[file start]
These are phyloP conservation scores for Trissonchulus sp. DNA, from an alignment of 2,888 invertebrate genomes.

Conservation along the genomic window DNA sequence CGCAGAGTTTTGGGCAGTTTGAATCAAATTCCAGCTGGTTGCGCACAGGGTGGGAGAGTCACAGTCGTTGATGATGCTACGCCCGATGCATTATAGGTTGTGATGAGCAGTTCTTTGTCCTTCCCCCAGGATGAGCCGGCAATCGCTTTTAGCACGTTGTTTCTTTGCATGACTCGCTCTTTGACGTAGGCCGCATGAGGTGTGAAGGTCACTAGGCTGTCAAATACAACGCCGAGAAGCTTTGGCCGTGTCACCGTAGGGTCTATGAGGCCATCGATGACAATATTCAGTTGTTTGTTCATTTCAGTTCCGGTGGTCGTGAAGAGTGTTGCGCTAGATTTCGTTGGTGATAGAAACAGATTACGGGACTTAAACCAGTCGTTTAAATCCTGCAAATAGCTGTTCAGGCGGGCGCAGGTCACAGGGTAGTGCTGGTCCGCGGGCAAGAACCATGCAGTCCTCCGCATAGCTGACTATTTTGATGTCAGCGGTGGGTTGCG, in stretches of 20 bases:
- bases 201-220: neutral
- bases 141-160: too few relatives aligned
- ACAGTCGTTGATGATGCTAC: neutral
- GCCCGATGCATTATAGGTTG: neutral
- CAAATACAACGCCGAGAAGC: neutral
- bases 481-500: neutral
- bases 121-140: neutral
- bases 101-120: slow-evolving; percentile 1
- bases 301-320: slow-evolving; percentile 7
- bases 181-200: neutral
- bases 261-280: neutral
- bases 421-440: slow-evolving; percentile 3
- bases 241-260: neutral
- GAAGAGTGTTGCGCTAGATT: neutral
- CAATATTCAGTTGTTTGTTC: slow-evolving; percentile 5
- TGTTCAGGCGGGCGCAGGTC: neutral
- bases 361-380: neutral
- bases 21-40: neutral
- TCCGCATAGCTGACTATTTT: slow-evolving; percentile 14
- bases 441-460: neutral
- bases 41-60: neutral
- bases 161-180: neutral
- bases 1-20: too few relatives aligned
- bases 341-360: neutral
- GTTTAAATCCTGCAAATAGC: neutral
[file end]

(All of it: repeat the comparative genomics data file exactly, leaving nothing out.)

These are phyloP conservation scores for Trissonchulus sp. DNA, from an alignment of 2,888 invertebrate genomes.

Conservation along the genomic window DNA sequence CGCAGAGTTTTGGGCAGTTTGAATCAAATTCCAGCTGGTTGCGCACAGGGTGGGAGAGTCACAGTCGTTGATGATGCTACGCCCGATGCATTATAGGTTGTGATGAGCAGTTCTTTGTCCTTCCCCCAGGATGAGCCGGCAATCGCTTTTAGCACGTTGTTTCTTTGCATGACTCGCTCTTTGACGTAGGCCGCATGAGGTGTGAAGGTCACTAGGCTGTCAAATACAACGCCGAGAAGCTTTGGCCGTGTCACCGTAGGGTCTATGAGGCCATCGATGACAATATTCAGTTGTTTGTTCATTTCAGTTCCGGTGGTCGTGAAGAGTGTTGCGCTAGATTTCGTTGGTGATAGAAACAGATTACGGGACTTAAACCAGTCGTTTAAATCCTGCAAATAGCTGTTCAGGCGGGCGCAGGTCACAGGGTAGTGCTGGTCCGCGGGCAAGAACCATGCAGTCCTCCGCATAGCTGACTATTTTGATGTCAGCGGTGGGTTGCG, in stretches of 20 bases:
- bases 201-220: neutral
- bases 141-160: too few relatives aligned
- ACAGTCGTTGATGATGCTAC: neutral
- GCCCGATGCATTATAGGTTG: neutral
- CAAATACAACGCCGAGAAGC: neutral
- bases 481-500: neutral
- bases 121-140: neutral
- bases 101-120: slow-evolving; percentile 1
- bases 301-320: slow-evolving; percentile 7
- bases 181-200: neutral
- bases 261-280: neutral
- bases 421-440: slow-evolving; percentile 3
- bases 241-260: neutral
- GAAGAGTGTTGCGCTAGATT: neutral
- CAATATTCAGTTGTTTGTTC: slow-evolving; percentile 5
- TGTTCAGGCGGGCGCAGGTC: neutral
- bases 361-380: neutral
- bases 21-40: neutral
- TCCGCATAGCTGACTATTTT: slow-evolving; percentile 14
- bases 441-460: neutral
- bases 41-60: neutral
- bases 161-180: neutral
- bases 1-20: too few relatives aligned
- bases 341-360: neutral
- GTTTAAATCCTGCAAATAGC: neutral